At our League of Utah Writers meeting this week, we discussed using Facebook, Twitter, and making online comments on newspaper and other websites to get our names and faces before the public and create an audience for our writing. Of course, writers and bloggers do this—although sometimes with a sense of shame. We’ve all been taught since childhood not to boast—not to draw attention to ourselves.
Ted, a member of our group, gave me a new perspective: “Anything you feel passionately enough to write about is something that will interest others—something that may help them in understanding a similar situation. If you don’t promote it yourself, your insights will be confined within the walls of your own home. No one else will benefit from what you have to share.”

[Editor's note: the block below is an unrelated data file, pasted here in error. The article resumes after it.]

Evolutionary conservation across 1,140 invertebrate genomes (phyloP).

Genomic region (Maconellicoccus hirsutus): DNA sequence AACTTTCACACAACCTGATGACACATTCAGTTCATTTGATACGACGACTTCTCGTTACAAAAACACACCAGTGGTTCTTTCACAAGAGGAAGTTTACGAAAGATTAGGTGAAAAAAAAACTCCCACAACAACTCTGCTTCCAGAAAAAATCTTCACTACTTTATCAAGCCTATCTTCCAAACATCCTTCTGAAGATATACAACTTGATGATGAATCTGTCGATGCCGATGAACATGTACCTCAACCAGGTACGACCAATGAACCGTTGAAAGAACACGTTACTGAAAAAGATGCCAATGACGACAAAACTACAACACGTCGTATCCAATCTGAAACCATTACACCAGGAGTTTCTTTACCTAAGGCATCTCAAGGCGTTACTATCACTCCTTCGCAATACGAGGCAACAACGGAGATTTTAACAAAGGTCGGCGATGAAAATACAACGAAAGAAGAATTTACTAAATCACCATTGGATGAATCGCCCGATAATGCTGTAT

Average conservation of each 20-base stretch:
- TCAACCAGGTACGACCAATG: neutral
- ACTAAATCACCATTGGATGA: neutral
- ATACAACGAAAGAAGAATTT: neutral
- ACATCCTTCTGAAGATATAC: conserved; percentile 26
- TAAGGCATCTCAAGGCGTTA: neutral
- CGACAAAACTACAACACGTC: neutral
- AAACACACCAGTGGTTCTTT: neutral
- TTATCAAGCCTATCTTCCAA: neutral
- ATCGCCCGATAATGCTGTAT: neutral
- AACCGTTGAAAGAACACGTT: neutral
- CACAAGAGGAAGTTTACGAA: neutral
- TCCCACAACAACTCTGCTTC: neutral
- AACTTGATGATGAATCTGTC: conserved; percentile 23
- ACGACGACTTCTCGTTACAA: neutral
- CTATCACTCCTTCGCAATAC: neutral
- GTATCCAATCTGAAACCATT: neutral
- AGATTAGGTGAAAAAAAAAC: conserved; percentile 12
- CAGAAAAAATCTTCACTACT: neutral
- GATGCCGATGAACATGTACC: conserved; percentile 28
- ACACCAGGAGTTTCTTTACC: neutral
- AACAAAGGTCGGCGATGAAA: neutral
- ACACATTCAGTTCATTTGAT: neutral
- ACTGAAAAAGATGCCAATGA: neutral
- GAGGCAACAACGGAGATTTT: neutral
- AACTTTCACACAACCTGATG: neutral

Ted is right. The days when Emily Dickinson hid her masterpieces for someone else to find and publish to the world are gone. Thoreau didn’t have to do book tours, book signings, and talk shows to build an audience for Walden. But an author who waits to be discovered nowadays won’t be—and the world may be the poorer for it.
Besides promoting our writing, sometimes we need to speak up verbally. How many times have I sat biting my tongue through a Church lesson with which I disagreed? Now, I’m not advocating rudeness or emotional outbursts which make everyone uncomfortable and usually harden people in their opinions rather than moving them to agree with us. But a respectful, alternative point-of-view—a tweet rather than a treatise—may be just what others are hoping to hear.
Jesus was humble. He did not argue, insult or belittle—but he was not silent.